Researchers have discovered that a heart drug is significantly more effective amongst African-Americans than amongst whites. The medication BiDil could become the first “ethnic medicine” to be licensed by the Food and Drug Administration. “There are populations of individuals who have different health vulnerabilities as well as different responses to medication,” says Dr Anne Taylor, of the University of Minnesota. “By exploring those differences, we understand disease mechanisms better, but we can also target therapy.”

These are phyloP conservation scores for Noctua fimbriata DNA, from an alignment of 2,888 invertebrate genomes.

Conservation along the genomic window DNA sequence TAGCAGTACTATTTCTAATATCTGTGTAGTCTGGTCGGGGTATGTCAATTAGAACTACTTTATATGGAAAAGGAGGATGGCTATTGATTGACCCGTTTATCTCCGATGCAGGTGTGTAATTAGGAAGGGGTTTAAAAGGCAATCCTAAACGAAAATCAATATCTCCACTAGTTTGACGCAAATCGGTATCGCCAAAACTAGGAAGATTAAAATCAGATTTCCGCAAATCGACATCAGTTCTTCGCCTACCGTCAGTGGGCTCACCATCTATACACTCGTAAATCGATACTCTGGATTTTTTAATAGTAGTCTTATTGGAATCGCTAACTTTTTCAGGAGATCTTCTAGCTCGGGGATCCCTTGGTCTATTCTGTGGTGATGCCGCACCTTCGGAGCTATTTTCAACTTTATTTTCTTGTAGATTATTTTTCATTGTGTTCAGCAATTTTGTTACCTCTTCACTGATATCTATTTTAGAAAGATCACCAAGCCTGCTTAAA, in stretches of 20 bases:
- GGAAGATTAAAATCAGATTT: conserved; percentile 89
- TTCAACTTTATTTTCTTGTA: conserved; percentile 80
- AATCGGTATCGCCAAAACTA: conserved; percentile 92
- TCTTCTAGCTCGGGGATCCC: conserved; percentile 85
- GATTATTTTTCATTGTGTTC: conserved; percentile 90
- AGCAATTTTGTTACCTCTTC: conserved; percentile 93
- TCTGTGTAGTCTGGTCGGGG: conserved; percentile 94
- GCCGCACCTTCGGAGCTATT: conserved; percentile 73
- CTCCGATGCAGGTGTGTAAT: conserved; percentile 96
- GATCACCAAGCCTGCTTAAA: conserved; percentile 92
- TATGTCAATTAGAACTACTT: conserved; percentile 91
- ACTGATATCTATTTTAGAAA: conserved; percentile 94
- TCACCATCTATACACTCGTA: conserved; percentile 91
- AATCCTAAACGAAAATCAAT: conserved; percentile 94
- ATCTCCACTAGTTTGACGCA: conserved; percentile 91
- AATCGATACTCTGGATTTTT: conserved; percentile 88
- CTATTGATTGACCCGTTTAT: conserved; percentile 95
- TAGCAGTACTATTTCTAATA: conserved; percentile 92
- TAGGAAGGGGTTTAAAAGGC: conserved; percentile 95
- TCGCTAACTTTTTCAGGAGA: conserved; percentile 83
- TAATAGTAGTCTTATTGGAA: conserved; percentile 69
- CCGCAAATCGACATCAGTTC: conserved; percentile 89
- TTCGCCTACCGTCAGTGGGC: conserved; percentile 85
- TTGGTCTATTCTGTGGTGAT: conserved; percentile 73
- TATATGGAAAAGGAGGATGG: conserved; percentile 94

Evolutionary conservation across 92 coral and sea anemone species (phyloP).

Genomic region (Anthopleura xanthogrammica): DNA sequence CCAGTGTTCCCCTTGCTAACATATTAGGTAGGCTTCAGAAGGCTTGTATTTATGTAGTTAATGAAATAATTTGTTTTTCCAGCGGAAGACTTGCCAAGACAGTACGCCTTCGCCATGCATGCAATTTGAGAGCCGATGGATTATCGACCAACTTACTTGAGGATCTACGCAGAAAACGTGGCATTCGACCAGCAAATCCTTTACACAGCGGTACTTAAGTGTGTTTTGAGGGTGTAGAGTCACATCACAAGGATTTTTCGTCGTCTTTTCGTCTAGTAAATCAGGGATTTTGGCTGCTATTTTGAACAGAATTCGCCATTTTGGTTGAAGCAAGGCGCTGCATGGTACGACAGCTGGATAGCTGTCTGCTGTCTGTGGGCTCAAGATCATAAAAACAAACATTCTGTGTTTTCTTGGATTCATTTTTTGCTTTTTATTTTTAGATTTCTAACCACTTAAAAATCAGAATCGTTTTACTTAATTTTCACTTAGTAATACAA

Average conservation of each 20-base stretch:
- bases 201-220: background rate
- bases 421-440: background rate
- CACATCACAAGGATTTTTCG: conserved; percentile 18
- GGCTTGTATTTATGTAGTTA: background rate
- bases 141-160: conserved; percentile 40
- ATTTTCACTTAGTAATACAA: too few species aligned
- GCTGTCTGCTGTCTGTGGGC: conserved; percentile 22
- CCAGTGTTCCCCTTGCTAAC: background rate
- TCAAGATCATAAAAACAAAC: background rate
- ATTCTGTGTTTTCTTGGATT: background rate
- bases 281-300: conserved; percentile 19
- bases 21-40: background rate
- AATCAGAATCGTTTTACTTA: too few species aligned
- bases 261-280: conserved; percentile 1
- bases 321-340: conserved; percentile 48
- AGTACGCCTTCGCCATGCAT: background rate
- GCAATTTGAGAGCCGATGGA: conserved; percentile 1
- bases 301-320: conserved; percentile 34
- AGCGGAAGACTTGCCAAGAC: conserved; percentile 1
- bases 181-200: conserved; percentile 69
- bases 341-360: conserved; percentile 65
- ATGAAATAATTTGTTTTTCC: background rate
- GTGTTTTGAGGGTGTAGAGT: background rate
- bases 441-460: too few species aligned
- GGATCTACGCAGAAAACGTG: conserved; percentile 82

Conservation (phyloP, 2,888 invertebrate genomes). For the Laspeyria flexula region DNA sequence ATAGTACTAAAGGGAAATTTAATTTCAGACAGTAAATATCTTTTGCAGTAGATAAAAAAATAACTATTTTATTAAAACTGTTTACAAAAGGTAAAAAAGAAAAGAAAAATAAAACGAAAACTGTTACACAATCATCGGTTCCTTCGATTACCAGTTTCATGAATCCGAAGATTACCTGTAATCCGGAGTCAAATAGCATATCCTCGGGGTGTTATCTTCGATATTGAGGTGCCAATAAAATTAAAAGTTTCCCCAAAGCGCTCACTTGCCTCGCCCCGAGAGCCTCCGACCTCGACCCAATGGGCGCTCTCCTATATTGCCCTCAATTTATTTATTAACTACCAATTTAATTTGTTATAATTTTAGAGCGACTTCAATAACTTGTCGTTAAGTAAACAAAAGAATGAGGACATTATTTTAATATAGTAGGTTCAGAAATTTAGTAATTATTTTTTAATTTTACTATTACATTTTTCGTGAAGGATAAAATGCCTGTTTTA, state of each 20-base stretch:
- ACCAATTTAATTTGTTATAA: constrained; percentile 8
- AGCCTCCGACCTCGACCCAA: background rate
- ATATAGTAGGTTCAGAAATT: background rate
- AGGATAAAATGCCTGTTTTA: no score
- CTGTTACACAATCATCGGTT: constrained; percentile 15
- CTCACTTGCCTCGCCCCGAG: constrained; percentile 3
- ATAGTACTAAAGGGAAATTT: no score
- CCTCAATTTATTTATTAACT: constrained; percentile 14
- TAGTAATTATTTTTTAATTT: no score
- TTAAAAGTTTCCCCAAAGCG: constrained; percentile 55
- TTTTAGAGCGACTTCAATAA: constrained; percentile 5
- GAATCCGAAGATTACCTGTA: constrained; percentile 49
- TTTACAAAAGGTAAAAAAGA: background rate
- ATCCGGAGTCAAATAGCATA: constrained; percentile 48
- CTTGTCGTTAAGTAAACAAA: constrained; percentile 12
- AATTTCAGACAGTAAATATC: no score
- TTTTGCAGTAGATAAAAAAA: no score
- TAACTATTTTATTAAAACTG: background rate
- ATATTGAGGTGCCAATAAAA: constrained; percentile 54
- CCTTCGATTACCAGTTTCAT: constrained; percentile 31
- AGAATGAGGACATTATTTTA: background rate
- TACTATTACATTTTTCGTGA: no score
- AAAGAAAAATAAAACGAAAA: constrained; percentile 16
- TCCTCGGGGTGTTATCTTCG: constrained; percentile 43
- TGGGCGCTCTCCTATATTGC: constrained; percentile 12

The announcement has sparked a debate over racial profiling of drugs. Some researchers say that race is a biologically meaningless concept; others contend that genetic variation is not uniform and that medicines can be targeted at members of ethnic groups.
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